-Nagamootoo rubbishes Jagdeo’s suggestion of letting UN manage local elections
PRIME Minister Moses Nagamootoo has rubbished Leader of the Opposition, Bharrat Jagdeo’s suggestion of contracting the local elections out to international bodies like the United Nations (UN).
“It is ridiculous. The constitution provides for the manner in which elections should be conducted and there are laws like the Representation of People’s Act which guide the conduct of the elections,” said Nagamootoo in an invited comment on Saturday.
The Prime Minister said that except for the “half-hearted” complaint about the General Elections in 2015, there have been no other complaints about irregular elections since 1992.
International organisations like the UN, Commonwealth, United Kingdom (UK)’s Parliamentary group, Carter Center and so forth have been observing the local elections since 1992.
“That has been the pattern across the globe… it has been applicable since 1992 and for the last five elections we had since then,” said Nagamootoo.
He believes that there is no merit to what Jagdeo said because Guyana boasts a multi-party parliamentary democracy.
“He is trying to portray that the country is under some military or totalitarian rule which is an insult to Guyana,” said the Prime Minister.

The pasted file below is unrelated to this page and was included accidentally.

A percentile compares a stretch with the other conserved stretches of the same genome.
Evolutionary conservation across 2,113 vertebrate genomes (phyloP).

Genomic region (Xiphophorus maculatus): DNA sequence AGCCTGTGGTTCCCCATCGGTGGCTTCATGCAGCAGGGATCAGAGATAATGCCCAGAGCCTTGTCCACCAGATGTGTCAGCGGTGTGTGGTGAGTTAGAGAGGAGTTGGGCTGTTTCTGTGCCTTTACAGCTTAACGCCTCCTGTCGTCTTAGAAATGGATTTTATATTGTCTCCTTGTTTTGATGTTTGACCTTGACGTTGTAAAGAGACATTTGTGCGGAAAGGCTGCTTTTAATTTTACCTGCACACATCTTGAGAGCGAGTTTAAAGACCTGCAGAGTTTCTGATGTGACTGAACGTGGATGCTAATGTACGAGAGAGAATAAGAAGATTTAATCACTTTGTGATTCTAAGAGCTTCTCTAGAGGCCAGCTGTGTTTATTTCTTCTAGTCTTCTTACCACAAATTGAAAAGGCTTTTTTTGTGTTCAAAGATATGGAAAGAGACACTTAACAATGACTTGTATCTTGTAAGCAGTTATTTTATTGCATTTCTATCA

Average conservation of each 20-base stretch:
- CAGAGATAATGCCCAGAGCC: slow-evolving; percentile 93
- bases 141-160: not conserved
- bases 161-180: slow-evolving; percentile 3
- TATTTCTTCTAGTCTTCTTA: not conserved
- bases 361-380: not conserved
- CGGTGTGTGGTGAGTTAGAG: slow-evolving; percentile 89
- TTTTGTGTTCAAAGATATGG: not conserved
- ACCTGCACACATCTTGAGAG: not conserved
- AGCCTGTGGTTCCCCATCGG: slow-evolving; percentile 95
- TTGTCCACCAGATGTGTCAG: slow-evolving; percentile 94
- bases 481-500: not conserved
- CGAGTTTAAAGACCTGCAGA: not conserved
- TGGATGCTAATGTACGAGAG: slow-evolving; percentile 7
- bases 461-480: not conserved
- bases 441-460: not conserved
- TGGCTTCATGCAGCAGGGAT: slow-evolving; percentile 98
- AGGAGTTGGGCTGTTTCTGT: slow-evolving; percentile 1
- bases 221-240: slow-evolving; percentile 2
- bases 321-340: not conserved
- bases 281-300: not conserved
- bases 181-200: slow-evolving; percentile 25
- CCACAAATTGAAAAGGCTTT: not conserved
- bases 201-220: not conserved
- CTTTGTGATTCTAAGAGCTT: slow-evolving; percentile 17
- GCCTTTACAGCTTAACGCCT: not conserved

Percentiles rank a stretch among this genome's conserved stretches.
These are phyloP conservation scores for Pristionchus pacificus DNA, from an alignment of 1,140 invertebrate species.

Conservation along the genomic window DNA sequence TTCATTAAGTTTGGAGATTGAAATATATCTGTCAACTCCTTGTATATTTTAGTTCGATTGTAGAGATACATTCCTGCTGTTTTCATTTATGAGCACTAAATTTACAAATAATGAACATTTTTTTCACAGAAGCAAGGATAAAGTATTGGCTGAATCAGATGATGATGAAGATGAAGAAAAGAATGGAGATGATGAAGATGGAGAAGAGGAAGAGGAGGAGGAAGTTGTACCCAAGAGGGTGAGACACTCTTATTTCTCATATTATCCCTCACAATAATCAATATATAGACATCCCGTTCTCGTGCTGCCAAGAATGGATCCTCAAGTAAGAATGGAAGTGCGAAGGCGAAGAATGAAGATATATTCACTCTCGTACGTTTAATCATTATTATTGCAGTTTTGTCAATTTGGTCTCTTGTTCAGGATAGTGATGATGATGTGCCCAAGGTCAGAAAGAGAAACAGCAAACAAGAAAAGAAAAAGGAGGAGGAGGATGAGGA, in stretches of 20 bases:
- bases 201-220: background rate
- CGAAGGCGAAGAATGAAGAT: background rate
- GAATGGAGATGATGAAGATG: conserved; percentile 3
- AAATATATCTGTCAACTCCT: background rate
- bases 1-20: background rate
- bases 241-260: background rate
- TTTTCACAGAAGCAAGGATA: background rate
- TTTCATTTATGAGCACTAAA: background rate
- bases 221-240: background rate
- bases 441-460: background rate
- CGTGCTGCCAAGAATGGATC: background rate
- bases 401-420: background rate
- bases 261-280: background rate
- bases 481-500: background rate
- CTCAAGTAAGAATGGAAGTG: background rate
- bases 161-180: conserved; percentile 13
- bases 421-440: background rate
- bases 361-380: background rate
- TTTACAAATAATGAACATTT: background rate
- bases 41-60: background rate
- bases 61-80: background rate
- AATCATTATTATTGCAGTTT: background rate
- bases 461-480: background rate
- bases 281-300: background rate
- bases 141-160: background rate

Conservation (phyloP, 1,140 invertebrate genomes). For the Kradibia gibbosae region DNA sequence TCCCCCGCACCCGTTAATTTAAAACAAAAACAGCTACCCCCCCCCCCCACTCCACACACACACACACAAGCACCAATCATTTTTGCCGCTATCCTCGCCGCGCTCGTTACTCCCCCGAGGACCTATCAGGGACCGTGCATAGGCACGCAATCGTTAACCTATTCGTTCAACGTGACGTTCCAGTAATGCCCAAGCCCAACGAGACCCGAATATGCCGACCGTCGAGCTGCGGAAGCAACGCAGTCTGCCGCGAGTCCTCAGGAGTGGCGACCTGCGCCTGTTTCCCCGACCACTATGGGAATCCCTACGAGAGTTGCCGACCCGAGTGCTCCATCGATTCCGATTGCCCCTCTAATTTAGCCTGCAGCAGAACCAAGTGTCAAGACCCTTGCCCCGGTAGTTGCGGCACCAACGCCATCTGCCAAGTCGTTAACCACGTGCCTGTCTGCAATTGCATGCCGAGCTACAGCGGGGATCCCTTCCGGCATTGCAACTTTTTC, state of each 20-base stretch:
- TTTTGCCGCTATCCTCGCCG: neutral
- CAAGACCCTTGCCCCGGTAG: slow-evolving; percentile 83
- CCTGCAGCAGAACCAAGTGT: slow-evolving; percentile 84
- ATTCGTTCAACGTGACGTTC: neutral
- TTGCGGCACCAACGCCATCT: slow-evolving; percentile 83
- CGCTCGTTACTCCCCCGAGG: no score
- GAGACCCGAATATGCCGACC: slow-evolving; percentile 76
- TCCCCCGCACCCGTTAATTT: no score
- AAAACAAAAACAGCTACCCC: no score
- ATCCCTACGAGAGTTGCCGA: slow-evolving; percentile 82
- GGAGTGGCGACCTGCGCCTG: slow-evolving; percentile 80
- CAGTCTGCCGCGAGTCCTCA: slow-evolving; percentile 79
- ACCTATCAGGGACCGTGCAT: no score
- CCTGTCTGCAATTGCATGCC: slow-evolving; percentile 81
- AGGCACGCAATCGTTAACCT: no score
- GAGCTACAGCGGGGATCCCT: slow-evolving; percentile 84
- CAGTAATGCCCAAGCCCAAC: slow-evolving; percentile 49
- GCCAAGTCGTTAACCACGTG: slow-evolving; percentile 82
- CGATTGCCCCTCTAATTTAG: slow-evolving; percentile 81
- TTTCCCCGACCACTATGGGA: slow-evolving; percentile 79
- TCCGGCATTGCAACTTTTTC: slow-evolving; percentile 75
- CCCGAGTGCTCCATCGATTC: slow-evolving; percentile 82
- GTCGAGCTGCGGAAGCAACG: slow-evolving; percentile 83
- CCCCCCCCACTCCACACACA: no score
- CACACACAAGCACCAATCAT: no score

Jagdeo however believes that the conduct of elections should be something on the table during his discussions with President David Granger.
“Maybe we should contract this out… for instance we could get the UN because I think we can do it far cheaper than when we consider the sums of money that GECOM spends,” said Jagdeo during a press conference at his Church Street Office on Thursday.
The assistance of international bodies, he said, would allow for credible elections with just oversight from Guyanese. “Guyanese would not be involved in the architecture but the machinery… that way we could agree to a credible list… this is just a suggestion and it could be a model but we need to discuss these things,” said Jagdeo.
Guyana has been using a model which was established by the Carter Center. In its report on the 2001 elections, the Carter Center noted that the Carter Formula which was critical to the success of the breakthrough transitional elections in 1992 has allowed, in subsequent elections, party interests to interfere with effective electoral administration.
The Carter Center following the 2001 elections had stated: “In advance of future elections, Guyana should consider reforms that would reduce the politicised composition of GECOM and move toward an Electoral Management Body (EMB) with a structure, composition and operations that are more consistent with international good practices and obligations, thus ensuring the independence and impartiality of the EMB.”
The center had made similar observations in the 2006 and 2015 elections. Additionally, the Commonwealth Secretariat, on the same issue, had recommended that “strong consideration should be given to ending the practice of having political appointees as members of GECOM.”
President Granger in endorsing calls for GECOM to be reformed went one step further and added that commissioners should be appointed by the National Assembly. At a recent press conference at the Ministry of the Presidency, the President told reporters that the Carter Formula, which is in use, has “exhausted its usefulness.”